I always thought a ‘clipper’ was the teacher at school that used to give kids a clip around the ear for being naughty but apparently it’s a sort of boat too. One that Old Pulteney entered in a race around the world, heading off from London in September 2013 and arriving back in July 2014. The Clipper bottling celebrates this journey. The ‘Old Pulteney’ was the only Scottish entrant in the race and a cunning way for the distillery to spread its name around the world. One of 12 ships taking part, the Old Pulteney clipper would get plenty of press coverage, and dock in various countries along the way with local natives asking “what’s this Old Pulteney stuff?!” Here’s one of the videos taken on board the ‘Old Pulteney’ clipper during its voyage:
For me, this bottle signifies a change in my whisky collecting. The Whisky Shop took 5 weeks to get a bottle in after I requested it. As a result the price had gone down £5 elsewhere so I naturally asked them to match it. Instead they offered me free membership of their W Club (normally £12.50), so I accepted. A good move on their part because the 10% discount I now get as a member has already encouraged me to buy a few bottles. I’ve also been asked to go on their tasting panel and report back my thoughts to other members via their website. Me?! Write about whisky?! Hmmm. 😉
Bought – Amazon, 8th May 2014
82.23/100 – Whiskybase (average from 33 member votes)
If you’ve never used Amazon as a source for whisky, I’d recommend having a look. Master of Malt are selling the Old Pulteney Navigator for £46.20, to which you still have to add postage. I bought my bottle from Amazon with free postage for £32.99. Definitely my star buy for May.
Navigator is such a new release by Old Pulteney that I’ve been unable to find any reviews from my usual sources. Two purchasers on Master of Malt give it 5/5 stars, one saying it was better than the standard 12yo in their opinion. A reviewer on Amazon is less impressed, only giving the Navigator 2/5 stars.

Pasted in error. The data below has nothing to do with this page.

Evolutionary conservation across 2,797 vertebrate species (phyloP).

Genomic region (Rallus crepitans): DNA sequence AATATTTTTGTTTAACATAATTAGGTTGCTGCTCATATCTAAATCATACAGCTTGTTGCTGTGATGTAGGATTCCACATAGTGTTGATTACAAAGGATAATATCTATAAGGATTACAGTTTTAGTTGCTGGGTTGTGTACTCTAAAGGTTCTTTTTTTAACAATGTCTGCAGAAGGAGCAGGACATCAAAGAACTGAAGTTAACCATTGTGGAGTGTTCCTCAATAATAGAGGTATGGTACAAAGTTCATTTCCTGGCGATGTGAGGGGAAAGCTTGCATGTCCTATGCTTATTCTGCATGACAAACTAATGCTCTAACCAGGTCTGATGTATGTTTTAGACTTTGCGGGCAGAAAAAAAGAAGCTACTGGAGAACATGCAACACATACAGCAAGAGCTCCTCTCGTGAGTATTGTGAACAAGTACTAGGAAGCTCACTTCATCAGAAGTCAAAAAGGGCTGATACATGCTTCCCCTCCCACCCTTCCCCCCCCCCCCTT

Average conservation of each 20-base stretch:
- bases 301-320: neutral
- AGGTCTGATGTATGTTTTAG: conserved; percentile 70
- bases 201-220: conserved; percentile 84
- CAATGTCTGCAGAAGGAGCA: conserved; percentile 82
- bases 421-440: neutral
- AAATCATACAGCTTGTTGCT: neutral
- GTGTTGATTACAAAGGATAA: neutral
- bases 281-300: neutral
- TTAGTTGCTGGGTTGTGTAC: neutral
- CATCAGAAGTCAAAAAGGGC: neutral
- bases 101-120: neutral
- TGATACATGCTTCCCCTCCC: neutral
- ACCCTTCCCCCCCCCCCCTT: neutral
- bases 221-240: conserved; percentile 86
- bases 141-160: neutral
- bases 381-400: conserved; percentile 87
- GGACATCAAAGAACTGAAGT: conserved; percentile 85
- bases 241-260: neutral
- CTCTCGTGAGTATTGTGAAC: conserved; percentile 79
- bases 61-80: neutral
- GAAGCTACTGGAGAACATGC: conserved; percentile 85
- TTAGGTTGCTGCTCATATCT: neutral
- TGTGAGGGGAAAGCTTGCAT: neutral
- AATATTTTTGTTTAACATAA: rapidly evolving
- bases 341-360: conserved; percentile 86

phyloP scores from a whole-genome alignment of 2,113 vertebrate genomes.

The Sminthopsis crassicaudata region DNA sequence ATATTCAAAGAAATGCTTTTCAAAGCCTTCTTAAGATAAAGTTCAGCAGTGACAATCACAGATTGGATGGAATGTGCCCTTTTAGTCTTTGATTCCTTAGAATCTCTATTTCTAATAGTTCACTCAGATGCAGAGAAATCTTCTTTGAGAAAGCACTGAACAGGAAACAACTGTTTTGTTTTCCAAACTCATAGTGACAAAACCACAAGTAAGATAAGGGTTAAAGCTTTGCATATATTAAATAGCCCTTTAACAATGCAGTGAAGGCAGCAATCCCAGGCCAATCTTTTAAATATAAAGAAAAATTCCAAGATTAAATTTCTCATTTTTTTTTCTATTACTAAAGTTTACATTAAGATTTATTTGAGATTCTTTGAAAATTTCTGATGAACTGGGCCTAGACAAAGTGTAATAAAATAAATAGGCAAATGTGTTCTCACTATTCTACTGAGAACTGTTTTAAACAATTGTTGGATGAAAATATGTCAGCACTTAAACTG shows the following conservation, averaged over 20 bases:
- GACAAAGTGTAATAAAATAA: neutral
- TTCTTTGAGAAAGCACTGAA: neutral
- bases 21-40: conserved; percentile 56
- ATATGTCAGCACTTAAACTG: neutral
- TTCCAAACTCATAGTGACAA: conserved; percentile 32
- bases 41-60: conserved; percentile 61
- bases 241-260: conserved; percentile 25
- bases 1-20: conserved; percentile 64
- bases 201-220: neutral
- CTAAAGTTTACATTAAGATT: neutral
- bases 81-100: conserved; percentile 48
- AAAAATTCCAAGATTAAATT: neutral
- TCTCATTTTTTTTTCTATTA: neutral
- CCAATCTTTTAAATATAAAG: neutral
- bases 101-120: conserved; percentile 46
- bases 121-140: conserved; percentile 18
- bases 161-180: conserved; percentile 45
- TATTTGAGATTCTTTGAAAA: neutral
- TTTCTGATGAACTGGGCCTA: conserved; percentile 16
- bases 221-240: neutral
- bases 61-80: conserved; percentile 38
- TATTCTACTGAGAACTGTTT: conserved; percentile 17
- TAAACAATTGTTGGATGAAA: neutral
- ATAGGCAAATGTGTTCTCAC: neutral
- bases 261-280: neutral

Personally I bought this Old Pulteney with my collector’s hat on rather than my drinker’s. Even at £32.99 the Navigator is significantly more expensive than the delicious 12yo, which is often reduced to about £24 in supermarkets here in the UK. But if you know someone who loves Old Pulteney and you want to buy them something different to the 12yo as a present, the Navigator is definitely an option.
Here’s Horst Luening of Whisky.com giving us his thoughts about the Navigator on You Tube, September 2015:
Bought – Tesco, 24th September 2013
90.5/100 – Whisky Bible 2013
90/100 – Ralfy, of www.ralfy.com
Review: – Ralfy – Old Pulteney 12yo – YouTube (April 2015)
This is another family favourite, especially enjoyed by my great uncle up in Lerwick, Shetland. You’re going to want something nice and warming up there, other than a woolly jumper, so a glass or two of Old Pulteney is a good choice. My cousin in Edinburgh was given a bottle for his 60th birthday and he shared a glass with my brother recently who said it was delicious. It’s often described as a very good beginner’s malt but that’s not to belittle it in any way. As you can see from its ratings, experienced whisky drinkers still value its qualities.
If I enjoy this bottle as much as I’m expecting to, the only way is up with a bottle of Old Pulteney 21-year-old. This gets top marks of 97.5/100 from Jim Murray in his latest bible. I was tempted to get it instead of the 12yo until I realised it was £80. When the 12yo is on offer in the supermarkets you can get 3 bottles for £80 and still have change for a taxi home (after drinking a bottle in the supermarket extrance until being asked to leave). But maybe if I win the lottery that 21yo will be mine!